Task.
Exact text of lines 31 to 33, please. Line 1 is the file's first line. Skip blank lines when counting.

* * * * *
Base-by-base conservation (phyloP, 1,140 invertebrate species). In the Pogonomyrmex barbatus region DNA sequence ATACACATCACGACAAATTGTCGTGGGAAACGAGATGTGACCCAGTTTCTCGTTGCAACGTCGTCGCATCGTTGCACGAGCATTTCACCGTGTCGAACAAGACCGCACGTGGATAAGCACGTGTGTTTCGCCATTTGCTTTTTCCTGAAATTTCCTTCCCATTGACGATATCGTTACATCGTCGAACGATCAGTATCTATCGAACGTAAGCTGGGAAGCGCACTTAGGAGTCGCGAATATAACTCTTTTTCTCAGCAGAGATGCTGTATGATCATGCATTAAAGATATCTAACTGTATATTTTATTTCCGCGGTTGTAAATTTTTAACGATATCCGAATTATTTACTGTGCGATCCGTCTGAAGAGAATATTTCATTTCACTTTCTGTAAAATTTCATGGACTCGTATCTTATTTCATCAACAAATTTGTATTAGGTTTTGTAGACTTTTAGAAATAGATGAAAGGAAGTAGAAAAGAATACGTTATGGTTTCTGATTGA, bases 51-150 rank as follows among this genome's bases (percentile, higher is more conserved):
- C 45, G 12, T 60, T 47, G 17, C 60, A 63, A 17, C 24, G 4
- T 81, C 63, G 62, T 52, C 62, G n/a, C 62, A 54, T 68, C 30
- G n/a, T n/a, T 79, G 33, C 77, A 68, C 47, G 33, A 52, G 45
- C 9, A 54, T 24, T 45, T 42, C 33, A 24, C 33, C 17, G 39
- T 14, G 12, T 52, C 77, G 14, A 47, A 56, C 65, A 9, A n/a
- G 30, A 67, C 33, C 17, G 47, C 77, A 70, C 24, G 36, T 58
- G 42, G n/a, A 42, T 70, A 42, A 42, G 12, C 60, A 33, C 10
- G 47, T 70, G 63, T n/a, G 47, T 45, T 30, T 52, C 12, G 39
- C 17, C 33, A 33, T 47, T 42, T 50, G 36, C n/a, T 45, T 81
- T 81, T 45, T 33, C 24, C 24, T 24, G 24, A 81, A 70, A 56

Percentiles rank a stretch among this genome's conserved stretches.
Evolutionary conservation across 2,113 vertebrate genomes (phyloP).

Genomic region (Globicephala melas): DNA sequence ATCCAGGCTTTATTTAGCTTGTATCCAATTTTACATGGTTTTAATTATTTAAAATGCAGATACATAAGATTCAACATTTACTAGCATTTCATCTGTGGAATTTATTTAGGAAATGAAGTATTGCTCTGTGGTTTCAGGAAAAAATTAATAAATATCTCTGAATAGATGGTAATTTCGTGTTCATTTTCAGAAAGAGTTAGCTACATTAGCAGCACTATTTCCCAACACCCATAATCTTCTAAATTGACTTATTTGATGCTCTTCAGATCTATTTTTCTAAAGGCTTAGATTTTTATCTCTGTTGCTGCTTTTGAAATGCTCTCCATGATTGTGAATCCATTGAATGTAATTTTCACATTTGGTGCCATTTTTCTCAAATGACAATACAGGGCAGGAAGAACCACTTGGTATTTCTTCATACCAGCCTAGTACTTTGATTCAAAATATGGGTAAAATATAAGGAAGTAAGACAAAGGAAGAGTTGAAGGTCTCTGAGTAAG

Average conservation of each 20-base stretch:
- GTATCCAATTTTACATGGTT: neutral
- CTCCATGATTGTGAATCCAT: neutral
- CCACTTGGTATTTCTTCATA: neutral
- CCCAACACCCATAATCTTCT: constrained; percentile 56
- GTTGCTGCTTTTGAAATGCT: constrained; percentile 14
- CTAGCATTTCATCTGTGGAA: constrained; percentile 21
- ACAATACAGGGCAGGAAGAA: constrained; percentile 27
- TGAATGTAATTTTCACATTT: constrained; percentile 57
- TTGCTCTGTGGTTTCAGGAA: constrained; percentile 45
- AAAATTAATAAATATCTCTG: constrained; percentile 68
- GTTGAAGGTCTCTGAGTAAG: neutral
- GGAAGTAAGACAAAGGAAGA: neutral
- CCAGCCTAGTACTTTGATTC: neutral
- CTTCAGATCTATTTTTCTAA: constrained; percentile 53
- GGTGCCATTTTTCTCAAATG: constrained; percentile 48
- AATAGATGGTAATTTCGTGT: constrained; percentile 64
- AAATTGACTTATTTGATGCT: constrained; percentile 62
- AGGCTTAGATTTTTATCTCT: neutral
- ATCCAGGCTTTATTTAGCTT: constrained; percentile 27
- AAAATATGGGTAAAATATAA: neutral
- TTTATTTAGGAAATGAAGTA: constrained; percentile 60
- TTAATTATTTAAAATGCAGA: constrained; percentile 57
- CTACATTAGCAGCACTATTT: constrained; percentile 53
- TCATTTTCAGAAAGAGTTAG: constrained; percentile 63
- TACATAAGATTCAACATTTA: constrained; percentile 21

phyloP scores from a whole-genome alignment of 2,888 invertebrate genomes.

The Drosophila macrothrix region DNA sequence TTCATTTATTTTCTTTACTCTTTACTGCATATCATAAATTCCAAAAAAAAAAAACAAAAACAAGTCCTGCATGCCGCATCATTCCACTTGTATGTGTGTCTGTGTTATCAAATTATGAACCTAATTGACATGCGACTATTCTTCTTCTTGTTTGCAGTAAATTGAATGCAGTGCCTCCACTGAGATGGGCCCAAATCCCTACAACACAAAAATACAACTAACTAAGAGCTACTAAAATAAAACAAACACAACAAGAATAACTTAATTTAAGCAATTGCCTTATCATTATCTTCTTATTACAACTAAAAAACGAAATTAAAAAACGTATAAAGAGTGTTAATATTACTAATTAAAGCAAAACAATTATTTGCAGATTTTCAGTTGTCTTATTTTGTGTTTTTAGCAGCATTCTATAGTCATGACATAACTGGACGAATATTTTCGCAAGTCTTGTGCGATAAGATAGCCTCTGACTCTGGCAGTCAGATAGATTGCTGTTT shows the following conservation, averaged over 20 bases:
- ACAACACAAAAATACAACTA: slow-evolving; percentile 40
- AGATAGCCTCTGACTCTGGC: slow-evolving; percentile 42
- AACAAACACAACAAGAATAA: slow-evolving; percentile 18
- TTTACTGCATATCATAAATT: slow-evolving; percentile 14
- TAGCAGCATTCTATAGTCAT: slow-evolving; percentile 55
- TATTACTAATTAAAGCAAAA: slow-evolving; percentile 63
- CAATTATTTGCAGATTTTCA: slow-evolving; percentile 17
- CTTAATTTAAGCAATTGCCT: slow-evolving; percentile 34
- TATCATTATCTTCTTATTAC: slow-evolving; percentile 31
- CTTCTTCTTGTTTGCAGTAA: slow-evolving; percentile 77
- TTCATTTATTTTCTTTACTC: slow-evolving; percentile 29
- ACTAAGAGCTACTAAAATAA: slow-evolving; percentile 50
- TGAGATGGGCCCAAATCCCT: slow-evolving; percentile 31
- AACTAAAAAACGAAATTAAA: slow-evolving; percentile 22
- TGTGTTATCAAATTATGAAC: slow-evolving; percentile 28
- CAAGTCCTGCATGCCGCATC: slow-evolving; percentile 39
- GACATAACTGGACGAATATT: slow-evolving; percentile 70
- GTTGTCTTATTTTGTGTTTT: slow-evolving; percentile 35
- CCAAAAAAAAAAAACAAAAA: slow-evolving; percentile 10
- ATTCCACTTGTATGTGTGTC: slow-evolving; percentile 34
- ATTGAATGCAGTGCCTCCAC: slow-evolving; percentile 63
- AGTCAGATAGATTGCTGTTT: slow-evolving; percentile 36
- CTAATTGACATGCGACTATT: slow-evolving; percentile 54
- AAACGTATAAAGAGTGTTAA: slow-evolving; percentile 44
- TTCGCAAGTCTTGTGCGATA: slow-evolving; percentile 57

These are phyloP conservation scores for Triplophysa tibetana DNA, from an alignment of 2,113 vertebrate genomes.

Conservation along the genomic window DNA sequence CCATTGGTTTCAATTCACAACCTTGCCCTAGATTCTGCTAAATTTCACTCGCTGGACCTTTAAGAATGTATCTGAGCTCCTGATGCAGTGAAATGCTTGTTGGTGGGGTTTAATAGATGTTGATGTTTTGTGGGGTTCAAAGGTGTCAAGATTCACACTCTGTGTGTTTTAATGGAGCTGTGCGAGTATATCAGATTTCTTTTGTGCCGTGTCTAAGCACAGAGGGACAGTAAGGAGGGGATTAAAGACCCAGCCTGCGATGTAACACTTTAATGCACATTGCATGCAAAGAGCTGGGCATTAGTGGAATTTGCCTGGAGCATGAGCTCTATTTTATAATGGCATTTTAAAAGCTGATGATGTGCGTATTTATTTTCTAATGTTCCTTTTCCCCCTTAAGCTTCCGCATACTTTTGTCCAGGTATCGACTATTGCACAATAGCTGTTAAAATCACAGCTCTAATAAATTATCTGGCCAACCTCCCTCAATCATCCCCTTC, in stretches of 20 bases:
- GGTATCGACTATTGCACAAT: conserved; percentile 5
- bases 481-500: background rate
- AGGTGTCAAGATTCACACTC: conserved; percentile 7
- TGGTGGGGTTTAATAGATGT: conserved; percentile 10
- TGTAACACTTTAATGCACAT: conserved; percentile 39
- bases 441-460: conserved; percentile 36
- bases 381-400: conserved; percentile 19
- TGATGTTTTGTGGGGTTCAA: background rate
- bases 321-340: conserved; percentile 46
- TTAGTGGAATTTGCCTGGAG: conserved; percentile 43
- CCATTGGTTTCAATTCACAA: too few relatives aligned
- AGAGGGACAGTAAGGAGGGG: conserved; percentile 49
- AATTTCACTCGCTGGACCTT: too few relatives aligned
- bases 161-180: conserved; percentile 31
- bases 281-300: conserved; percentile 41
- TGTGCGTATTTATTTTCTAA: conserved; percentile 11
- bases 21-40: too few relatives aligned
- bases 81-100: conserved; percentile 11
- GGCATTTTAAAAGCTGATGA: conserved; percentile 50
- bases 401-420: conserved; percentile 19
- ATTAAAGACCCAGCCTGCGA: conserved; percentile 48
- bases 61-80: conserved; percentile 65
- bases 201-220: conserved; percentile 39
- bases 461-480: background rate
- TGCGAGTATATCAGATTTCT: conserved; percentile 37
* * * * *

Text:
- AATAGATGGTAATTTCGTGT: constrained; percentile 64
- AAATTGACTTATTTGATGCT: constrained; percentile 62
- AGGCTTAGATTTTTATCTCT: neutral